[ 4] 2.00-3.00 sec 0.00 Bytes 0.00 bits/sec
[ 4] 3.00-4.00 sec 0.00 Bytes 0.00 bits/sec
[ 4] 4.00-5.00 sec 0.00 Bytes 0.00 bits/sec
[ 4] 5.00-6.00 sec 0.00 Bytes 0.00 bits/sec


[ ID] Interval Transfer Bandwidth
[ 4] 0.00-6.00 sec 256 KBytes 350 Kbits/sec sender
[ 4] 0.00-6.00 sec 79.9 KBytes 109 Kbits/sec receiver

iperf Done.

The Phy is LAN8720A and its status is 100MBPS fullduplex.
PHY ID 7C0F0
xPhyReset: phyBMCR_RESET 0 ready
$:+TCP: advertise: 01E1 config 1000
prvEthernetUpdateConfig: LS mask 00 Force 1

Autonego ready: 00000004: full duplex 100 mbit high status

The IPv4 stack and iperf configurations are:
ipconfigZERO_COPY_RX_DRIVER ( 1 )
ipconfigZERO_COPY_TX_DRIVER ( 1 )
ipconfigIPERF_TX_BUFSIZE ( 16 * 1024 ) /* Units of bytes. /
ipconfigIPERF_TX_WINSIZE ( 4 ) /
Size in units of MSS /
ipconfigIPERF_RX_BUFSIZE ( ( 16 * 1024 ) - 1 ) /
Units of bytes. /
ipconfigIPERF_RX_WINSIZE ( 8 ) /
Size in units of MSS */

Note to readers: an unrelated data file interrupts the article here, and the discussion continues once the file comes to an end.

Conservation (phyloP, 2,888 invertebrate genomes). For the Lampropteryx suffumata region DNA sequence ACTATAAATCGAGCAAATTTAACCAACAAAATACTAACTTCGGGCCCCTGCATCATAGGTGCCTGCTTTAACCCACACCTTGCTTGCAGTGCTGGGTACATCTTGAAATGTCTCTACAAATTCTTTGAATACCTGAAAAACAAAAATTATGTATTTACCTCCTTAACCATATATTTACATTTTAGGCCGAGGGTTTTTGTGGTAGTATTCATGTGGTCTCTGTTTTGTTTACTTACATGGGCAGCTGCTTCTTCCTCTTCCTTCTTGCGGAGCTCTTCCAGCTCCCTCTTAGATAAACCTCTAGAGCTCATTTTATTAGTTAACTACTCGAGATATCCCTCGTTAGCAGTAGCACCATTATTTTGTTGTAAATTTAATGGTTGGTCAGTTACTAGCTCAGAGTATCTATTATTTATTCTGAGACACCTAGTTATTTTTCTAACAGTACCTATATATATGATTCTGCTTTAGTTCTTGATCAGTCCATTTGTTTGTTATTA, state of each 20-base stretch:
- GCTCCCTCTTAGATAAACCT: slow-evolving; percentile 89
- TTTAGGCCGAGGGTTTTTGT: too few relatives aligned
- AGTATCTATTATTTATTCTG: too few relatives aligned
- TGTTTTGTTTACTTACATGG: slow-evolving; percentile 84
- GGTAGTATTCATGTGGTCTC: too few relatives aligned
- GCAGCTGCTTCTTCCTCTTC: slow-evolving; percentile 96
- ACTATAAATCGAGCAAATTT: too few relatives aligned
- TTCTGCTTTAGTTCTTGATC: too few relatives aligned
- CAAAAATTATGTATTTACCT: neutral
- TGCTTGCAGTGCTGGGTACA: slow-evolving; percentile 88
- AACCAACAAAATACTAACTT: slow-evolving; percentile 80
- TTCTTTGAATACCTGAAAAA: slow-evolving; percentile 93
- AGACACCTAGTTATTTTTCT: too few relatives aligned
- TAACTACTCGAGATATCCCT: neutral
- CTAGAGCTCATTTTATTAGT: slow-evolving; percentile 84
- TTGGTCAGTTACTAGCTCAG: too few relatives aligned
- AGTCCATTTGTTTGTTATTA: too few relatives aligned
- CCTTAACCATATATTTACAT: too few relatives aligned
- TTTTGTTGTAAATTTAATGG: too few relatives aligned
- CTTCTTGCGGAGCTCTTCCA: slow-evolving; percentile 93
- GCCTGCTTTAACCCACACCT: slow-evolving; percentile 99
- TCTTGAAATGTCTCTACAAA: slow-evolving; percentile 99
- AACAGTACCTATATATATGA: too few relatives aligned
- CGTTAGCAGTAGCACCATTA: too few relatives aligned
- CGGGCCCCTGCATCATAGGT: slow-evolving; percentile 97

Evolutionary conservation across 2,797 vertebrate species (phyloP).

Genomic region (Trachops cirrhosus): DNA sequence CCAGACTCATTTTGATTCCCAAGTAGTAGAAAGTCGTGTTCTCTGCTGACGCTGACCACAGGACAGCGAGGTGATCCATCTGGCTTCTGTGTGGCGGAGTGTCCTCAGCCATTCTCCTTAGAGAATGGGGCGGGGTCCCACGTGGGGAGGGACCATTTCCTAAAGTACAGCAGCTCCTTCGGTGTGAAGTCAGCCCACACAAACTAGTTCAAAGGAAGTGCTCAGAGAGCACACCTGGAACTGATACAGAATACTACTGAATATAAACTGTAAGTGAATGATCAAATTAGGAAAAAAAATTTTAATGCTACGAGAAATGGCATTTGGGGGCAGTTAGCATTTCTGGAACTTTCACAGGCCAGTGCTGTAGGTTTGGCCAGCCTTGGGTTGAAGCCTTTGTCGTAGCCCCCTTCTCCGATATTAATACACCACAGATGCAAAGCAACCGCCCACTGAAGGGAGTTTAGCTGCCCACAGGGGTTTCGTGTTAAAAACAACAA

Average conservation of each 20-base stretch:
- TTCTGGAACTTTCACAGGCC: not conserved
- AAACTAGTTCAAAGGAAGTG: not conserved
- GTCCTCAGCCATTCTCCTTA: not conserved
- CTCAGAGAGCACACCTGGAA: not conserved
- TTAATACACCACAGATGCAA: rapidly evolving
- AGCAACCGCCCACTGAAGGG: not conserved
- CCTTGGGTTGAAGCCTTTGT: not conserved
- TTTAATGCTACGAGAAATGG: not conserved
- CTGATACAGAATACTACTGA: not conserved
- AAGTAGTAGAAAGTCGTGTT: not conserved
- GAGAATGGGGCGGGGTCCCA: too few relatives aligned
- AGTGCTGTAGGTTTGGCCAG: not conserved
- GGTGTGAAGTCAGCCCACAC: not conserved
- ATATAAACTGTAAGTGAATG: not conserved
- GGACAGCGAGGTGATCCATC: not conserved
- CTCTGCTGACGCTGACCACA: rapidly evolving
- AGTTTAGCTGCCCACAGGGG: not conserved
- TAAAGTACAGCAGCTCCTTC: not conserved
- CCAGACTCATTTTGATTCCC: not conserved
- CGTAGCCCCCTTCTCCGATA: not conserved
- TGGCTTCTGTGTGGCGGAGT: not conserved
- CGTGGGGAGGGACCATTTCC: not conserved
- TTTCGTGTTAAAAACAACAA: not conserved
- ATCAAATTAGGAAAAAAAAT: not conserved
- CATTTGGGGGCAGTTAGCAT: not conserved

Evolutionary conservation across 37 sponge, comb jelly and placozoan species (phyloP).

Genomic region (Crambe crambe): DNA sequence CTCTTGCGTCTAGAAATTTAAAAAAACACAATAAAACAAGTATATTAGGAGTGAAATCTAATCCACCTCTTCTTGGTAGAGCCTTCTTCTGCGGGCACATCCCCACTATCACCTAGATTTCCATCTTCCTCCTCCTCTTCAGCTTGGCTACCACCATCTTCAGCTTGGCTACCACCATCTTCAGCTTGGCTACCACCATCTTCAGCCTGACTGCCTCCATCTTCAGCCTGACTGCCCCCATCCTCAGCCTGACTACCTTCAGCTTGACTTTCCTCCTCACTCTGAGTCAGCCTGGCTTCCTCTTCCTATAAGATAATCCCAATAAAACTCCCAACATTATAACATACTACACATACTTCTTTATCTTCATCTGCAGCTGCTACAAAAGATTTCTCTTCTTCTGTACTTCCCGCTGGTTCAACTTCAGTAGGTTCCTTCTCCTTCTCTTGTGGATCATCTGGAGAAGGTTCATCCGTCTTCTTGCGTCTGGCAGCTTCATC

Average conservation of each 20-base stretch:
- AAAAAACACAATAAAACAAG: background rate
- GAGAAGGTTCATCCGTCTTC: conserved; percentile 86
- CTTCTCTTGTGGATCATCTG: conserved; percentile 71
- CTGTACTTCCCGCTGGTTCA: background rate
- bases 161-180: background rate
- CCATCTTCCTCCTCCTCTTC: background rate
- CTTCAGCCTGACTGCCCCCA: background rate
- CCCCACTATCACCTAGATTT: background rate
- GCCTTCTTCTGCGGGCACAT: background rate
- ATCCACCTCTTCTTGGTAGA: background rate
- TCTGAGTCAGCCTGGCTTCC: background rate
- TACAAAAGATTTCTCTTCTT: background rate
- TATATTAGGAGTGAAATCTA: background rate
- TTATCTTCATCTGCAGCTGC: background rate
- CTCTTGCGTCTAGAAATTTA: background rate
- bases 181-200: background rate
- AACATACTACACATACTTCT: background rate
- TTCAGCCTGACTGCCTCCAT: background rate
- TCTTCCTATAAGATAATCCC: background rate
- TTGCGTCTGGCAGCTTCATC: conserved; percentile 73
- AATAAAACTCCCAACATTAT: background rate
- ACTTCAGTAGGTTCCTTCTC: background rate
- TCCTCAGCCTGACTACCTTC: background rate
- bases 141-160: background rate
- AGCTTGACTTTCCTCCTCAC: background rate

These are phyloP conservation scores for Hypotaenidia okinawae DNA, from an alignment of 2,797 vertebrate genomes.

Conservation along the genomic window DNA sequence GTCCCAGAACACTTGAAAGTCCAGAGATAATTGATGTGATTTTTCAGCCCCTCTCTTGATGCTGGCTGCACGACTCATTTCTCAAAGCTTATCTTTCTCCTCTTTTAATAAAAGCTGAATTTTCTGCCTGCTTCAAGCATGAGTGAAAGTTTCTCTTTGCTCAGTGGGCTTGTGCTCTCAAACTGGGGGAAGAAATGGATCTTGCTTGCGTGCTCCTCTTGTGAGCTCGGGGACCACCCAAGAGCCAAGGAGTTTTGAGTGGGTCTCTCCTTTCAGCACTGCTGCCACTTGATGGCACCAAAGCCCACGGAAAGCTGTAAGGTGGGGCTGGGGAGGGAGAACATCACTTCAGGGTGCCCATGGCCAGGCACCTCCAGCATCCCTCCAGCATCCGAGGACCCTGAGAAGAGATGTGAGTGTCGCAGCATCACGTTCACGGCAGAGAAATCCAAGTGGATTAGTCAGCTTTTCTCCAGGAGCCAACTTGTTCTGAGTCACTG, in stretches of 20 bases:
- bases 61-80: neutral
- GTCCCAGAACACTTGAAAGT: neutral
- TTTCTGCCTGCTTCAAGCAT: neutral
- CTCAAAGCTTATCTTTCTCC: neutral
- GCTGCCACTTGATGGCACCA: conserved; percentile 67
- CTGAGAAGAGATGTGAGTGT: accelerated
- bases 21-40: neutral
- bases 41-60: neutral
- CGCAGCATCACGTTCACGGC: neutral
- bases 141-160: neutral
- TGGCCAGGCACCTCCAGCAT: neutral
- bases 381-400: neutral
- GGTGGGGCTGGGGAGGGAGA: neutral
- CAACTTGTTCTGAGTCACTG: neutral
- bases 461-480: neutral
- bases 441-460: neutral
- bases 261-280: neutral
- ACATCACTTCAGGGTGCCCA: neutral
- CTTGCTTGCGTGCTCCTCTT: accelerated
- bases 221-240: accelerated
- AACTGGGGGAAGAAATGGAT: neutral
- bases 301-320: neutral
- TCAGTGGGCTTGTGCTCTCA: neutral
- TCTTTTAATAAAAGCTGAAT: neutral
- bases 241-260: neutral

heinbali01 wrote on Wednesday, August 08, 2018:

.\iperf3.exe -c 192.170.1.99 --port 5001 --time 6
Connecting to host 192.170.1.99, port 5001
[ 4] local 192.170.1.198 port 3197 connected to 192.170.1.99 port 5001
[ ID] Interval Transfer Bandwidth
[ 4] 0.00-1.00 sec 256 KBytes 2.10 Mbits/sec
[ 4] 1.00-2.00 sec 0.00 Bytes 0.00 bits/sec
[ 4] 2.00-3.00 sec 0.00 Bytes 0.00 bits/sec
[ 4] 3.00-4.00 sec 0.00 Bytes 0.00 bits/sec

Can you start is as the examples in iperf_task_v…c :

	iperf3 -c 192.170.1.99 --port 5001 --bytes 100M    // from host to device
	iperf3 -c 192.170.1.99 --port 5001 --bytes 100M -R // from device to host

Or less than a 100 MB if you want.

The Phy is LAN8720A and its status is 100MBPS fullduplex.
PHY ID 7C0F0
xPhyReset: phyBMCR_RESET 0 ready
$:+TCP: advertise: 01E1 config 1000
prvEthernetUpdateConfig: LS mask 00 Force 1

    Autonego ready: 00000004: full duplex 100 mbit high status

That all looks OK, also your IPERF settings.

NetworkInterface.c of STM32F7

From the older NetworkInterface/STM32F7 directory? Or from the 7-zip mentioned here above?

Just to be sure, I’ll attach my latest version of the iperf server: iperf_task_v3_0d.c

nstcl wrote on Wednesday, August 08, 2018:

Hi Hein:
The result are:
E:\target\iperf-3.1.3-win64
λ .\iperf3.exe -c 192.170.1.99 --port 5001 --bytes 1M
Connecting to host 192.170.1.99, port 5001
[ 4] local 192.170.1.198 port 3780 connected to 192.170.1.99 port 5001
[ ID] Interval Transfer Bandwidth